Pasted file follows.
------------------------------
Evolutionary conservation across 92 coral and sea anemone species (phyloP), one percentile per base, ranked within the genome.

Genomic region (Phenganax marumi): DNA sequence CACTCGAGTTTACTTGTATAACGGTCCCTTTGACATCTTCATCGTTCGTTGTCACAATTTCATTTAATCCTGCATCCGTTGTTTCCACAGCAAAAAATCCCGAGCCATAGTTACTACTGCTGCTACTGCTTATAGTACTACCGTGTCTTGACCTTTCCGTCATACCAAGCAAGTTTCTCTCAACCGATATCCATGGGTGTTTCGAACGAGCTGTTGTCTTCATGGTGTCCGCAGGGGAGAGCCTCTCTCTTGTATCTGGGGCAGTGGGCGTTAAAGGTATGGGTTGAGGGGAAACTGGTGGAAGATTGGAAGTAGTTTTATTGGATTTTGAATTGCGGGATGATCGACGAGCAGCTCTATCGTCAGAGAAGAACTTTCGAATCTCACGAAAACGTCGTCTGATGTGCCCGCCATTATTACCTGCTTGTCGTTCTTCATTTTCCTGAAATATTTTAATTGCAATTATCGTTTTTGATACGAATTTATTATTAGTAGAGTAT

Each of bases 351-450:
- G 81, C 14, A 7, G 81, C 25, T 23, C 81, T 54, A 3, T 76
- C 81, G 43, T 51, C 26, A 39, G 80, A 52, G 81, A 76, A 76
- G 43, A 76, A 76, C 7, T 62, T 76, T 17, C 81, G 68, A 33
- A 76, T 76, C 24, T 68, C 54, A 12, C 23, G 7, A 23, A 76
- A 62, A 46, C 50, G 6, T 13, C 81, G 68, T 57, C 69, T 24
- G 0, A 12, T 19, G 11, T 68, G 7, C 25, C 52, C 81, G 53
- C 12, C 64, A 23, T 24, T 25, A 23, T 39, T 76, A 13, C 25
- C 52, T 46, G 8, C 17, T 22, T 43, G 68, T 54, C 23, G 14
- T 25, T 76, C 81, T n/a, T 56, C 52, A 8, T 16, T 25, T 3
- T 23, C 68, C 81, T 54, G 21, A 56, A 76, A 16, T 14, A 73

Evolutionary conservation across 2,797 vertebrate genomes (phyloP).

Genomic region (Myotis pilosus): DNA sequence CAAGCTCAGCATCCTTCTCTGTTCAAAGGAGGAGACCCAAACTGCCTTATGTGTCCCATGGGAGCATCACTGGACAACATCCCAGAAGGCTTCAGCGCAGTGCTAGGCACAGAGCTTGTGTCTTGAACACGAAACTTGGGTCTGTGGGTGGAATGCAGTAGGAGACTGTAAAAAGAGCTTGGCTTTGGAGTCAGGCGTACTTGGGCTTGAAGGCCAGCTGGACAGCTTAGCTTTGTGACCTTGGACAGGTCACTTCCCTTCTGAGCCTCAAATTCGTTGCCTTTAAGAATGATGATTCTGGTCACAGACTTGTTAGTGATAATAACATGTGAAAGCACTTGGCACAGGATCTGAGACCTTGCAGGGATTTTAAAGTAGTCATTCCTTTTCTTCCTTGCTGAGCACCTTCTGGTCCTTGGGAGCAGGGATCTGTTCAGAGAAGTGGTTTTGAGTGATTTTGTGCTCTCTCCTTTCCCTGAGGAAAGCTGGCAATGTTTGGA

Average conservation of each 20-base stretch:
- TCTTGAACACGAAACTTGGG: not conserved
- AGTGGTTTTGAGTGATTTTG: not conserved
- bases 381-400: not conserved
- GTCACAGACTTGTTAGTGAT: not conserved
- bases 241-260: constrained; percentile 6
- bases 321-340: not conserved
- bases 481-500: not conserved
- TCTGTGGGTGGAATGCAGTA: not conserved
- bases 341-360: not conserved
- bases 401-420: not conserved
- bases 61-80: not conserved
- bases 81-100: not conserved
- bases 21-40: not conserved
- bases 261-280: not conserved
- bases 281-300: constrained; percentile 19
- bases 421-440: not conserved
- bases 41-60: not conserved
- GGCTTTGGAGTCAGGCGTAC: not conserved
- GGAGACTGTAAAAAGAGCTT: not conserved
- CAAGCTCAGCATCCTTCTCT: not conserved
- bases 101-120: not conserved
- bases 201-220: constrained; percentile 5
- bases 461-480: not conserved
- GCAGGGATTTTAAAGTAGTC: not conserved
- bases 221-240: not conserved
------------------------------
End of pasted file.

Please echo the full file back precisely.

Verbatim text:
Evolutionary conservation across 92 coral and sea anemone species (phyloP), one percentile per base, ranked within the genome.

Genomic region (Phenganax marumi): DNA sequence CACTCGAGTTTACTTGTATAACGGTCCCTTTGACATCTTCATCGTTCGTTGTCACAATTTCATTTAATCCTGCATCCGTTGTTTCCACAGCAAAAAATCCCGAGCCATAGTTACTACTGCTGCTACTGCTTATAGTACTACCGTGTCTTGACCTTTCCGTCATACCAAGCAAGTTTCTCTCAACCGATATCCATGGGTGTTTCGAACGAGCTGTTGTCTTCATGGTGTCCGCAGGGGAGAGCCTCTCTCTTGTATCTGGGGCAGTGGGCGTTAAAGGTATGGGTTGAGGGGAAACTGGTGGAAGATTGGAAGTAGTTTTATTGGATTTTGAATTGCGGGATGATCGACGAGCAGCTCTATCGTCAGAGAAGAACTTTCGAATCTCACGAAAACGTCGTCTGATGTGCCCGCCATTATTACCTGCTTGTCGTTCTTCATTTTCCTGAAATATTTTAATTGCAATTATCGTTTTTGATACGAATTTATTATTAGTAGAGTAT

Each of bases 351-450:
- G 81, C 14, A 7, G 81, C 25, T 23, C 81, T 54, A 3, T 76
- C 81, G 43, T 51, C 26, A 39, G 80, A 52, G 81, A 76, A 76
- G 43, A 76, A 76, C 7, T 62, T 76, T 17, C 81, G 68, A 33
- A 76, T 76, C 24, T 68, C 54, A 12, C 23, G 7, A 23, A 76
- A 62, A 46, C 50, G 6, T 13, C 81, G 68, T 57, C 69, T 24
- G 0, A 12, T 19, G 11, T 68, G 7, C 25, C 52, C 81, G 53
- C 12, C 64, A 23, T 24, T 25, A 23, T 39, T 76, A 13, C 25
- C 52, T 46, G 8, C 17, T 22, T 43, G 68, T 54, C 23, G 14
- T 25, T 76, C 81, T n/a, T 56, C 52, A 8, T 16, T 25, T 3
- T 23, C 68, C 81, T 54, G 21, A 56, A 76, A 16, T 14, A 73

Evolutionary conservation across 2,797 vertebrate genomes (phyloP).

Genomic region (Myotis pilosus): DNA sequence CAAGCTCAGCATCCTTCTCTGTTCAAAGGAGGAGACCCAAACTGCCTTATGTGTCCCATGGGAGCATCACTGGACAACATCCCAGAAGGCTTCAGCGCAGTGCTAGGCACAGAGCTTGTGTCTTGAACACGAAACTTGGGTCTGTGGGTGGAATGCAGTAGGAGACTGTAAAAAGAGCTTGGCTTTGGAGTCAGGCGTACTTGGGCTTGAAGGCCAGCTGGACAGCTTAGCTTTGTGACCTTGGACAGGTCACTTCCCTTCTGAGCCTCAAATTCGTTGCCTTTAAGAATGATGATTCTGGTCACAGACTTGTTAGTGATAATAACATGTGAAAGCACTTGGCACAGGATCTGAGACCTTGCAGGGATTTTAAAGTAGTCATTCCTTTTCTTCCTTGCTGAGCACCTTCTGGTCCTTGGGAGCAGGGATCTGTTCAGAGAAGTGGTTTTGAGTGATTTTGTGCTCTCTCCTTTCCCTGAGGAAAGCTGGCAATGTTTGGA

Average conservation of each 20-base stretch:
- TCTTGAACACGAAACTTGGG: not conserved
- AGTGGTTTTGAGTGATTTTG: not conserved
- bases 381-400: not conserved
- GTCACAGACTTGTTAGTGAT: not conserved
- bases 241-260: constrained; percentile 6
- bases 321-340: not conserved
- bases 481-500: not conserved
- TCTGTGGGTGGAATGCAGTA: not conserved
- bases 341-360: not conserved
- bases 401-420: not conserved
- bases 61-80: not conserved
- bases 81-100: not conserved
- bases 21-40: not conserved
- bases 261-280: not conserved
- bases 281-300: constrained; percentile 19
- bases 421-440: not conserved
- bases 41-60: not conserved
- GGCTTTGGAGTCAGGCGTAC: not conserved
- GGAGACTGTAAAAAGAGCTT: not conserved
- CAAGCTCAGCATCCTTCTCT: not conserved
- bases 101-120: not conserved
- bases 201-220: constrained; percentile 5
- bases 461-480: not conserved
- GCAGGGATTTTAAAGTAGTC: not conserved
- bases 221-240: not conserved